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As some of the COVID-19 restrictions begin to lift, school doors start to reopen, local cafes and business’ begin welcoming customers back in and life gets a little busier – how can we keep some of the happy, healthy habits that we created? The nostalgic value of sitting around a table eating with our families, the gift of more face-to-face time and even having our youngsters home and helping out in the kitchen.

There are plenty of beneficial skills that kids learn when they are exposed to the kitchen and a part of the foodie process from a young age. Perhaps the most obvious of those skills and the most widely spoken about is that cooking is a life skill and why not and teach them young! 

Developing a good relationship with food from a young age is part of the integral foundation of building our kids physical and mental health, setting up better healthy patterns for later years to come. Arranging healthy foods in a more creative and fun way can make foods more enticing for children to eat them. A study has shown that kids are more inclined to eat fruits and vegetables such as spinach when they are plated in clever ways such as the classic animals faces or flowers – simple touches that add an element of fun to the plate.

For most families being in isolation provided an opportunity to sit down together at table to eat more frequently. Eating meals together as a family allows us to model our own eating behaviours to our younger ones and we are encouraged to take these chances to open our kids up to eating a wide variety of food of varying in colours and textures. Kids often mirror adult behaviours and seeing us eat healthy foods creates positive associations. Research shows that having children helping out in the kitchen at a younger age can make them more of an adventurous eater, more eager to vary their palette.

Parents have been wearing multiple hats during isolation, taking on the role of home-schooling our youngsters whilst schools have been closed and whether conscious of it or not, learning to follow a recipe, helping measure or weigh ingredients integrates elements of learning – bonus!

Cooking provides and environment for creativity and inquisitiveness whilst incorporating maths, English and basic science depending on the recipe. Our youngsters can hone in on their fine motor skills and hand eye coordination whilst undertaking tasks in the kitchen such as helping squeeze lemons, mix ingredients or for older kids, where appropriate, chopping ingredients.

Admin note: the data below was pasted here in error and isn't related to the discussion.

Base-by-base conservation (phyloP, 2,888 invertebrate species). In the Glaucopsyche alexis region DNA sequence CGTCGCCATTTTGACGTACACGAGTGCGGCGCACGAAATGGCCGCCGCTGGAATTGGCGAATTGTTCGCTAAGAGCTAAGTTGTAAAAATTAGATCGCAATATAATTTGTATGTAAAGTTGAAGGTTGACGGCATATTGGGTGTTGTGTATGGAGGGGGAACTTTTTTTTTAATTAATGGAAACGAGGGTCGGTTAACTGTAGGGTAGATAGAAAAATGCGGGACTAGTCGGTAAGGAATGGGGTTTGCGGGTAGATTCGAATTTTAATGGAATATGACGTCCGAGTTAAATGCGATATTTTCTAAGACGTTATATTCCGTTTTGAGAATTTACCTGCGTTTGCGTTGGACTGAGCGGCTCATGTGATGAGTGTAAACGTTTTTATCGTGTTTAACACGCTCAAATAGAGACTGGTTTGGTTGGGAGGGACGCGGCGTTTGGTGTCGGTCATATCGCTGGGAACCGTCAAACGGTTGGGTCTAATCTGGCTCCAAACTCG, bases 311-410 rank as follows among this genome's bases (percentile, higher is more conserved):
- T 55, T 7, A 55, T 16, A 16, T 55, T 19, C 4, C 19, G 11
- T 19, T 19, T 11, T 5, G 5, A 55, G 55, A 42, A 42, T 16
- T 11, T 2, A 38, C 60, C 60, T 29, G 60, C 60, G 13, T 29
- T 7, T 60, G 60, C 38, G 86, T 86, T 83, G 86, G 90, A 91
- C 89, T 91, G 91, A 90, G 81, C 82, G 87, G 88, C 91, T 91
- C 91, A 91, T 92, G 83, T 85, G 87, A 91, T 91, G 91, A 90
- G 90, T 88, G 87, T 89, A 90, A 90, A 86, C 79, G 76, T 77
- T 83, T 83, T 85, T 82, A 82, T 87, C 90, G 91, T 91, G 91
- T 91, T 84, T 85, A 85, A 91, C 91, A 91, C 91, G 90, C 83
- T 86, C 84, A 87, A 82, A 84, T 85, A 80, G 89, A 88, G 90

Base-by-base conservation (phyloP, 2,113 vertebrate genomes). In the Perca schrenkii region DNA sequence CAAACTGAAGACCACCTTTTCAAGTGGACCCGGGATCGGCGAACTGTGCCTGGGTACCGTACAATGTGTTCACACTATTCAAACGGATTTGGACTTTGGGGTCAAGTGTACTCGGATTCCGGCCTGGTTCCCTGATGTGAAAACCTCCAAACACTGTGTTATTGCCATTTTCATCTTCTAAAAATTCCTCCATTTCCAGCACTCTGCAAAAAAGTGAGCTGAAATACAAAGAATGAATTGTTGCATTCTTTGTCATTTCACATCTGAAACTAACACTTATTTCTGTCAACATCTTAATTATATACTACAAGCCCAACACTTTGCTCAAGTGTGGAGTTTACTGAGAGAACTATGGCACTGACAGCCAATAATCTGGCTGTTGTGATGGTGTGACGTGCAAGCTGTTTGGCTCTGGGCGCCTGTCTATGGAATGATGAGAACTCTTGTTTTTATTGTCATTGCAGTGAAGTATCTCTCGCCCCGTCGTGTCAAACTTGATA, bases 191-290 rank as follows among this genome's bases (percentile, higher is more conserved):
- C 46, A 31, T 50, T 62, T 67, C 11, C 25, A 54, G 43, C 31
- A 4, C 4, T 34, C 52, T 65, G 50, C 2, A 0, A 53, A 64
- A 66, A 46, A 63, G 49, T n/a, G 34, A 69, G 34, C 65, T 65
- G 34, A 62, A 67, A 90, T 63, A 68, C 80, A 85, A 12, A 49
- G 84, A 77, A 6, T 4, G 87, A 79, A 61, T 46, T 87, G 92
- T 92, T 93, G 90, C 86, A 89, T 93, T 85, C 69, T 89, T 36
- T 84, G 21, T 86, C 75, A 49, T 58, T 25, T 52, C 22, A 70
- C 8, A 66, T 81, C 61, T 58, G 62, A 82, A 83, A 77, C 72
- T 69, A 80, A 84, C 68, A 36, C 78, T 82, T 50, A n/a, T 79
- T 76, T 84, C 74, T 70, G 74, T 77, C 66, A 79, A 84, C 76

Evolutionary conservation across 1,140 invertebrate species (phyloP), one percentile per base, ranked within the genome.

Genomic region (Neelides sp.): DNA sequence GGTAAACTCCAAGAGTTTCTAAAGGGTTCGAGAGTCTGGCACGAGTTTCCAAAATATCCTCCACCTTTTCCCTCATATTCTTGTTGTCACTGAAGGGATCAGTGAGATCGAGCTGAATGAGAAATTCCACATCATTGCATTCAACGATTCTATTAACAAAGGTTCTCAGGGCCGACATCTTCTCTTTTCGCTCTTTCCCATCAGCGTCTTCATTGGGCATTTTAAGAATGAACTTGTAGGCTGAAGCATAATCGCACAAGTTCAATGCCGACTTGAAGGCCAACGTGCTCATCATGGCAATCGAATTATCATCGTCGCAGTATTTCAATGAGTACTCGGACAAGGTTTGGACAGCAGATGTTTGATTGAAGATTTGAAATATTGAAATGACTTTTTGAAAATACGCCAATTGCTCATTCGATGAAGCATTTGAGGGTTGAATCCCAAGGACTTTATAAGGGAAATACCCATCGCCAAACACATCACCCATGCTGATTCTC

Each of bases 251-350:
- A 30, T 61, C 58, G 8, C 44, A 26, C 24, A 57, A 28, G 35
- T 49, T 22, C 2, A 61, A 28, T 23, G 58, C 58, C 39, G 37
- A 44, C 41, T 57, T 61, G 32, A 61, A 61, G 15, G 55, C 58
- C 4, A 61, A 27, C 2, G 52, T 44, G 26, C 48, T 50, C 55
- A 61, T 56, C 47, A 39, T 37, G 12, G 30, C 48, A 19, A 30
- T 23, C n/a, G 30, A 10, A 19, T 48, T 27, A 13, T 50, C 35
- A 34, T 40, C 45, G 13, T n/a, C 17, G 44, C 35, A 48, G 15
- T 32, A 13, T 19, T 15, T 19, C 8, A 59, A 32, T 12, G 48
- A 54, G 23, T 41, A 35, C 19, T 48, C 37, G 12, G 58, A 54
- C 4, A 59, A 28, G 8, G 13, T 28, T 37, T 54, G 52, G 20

Children learn by touching, listening, reading, observing, smelling, feeling and tasting and the kitchen is the ideal environment for them to use their senses and explore learning. Developing language can also happen behind the bench, learning new words, describing the way things smell, taste and feel can be an interesting way to expand vocabulary and spice up their language!

It is widely noted that one of the best things that you can do to look after your health and well being is home prepare the majority of your meals so you know exactly what is going into your mouth – as the well known phrase goes “you are what you eat”.

Studies show that overall those that eat more home cooked meals consume less sugar and processed foods. Keeping sugar consumption low in kids, whilst not always easy is important. High fructose products, often found in processed foods are impactful on the hippocampal function in children during important periods of development – it is the hippocampal that plays a vital role in the learning and memory function of our little ones brains.

Whilst reaping the educational and health benefits of being in the kitchen with kids, spending time cooking although sometimes messy is a moment of connection. Creating memories, sharing how each others days were and learning new things are the happy habits that we can continue long after isolation comes to an end.

Now…who’s hungry?

We’ll be posting mindfulness tips, kid friendly recipes & all things kids health and fitness if there’s something you want to hear about please get in touch info@myfirstgym.com.au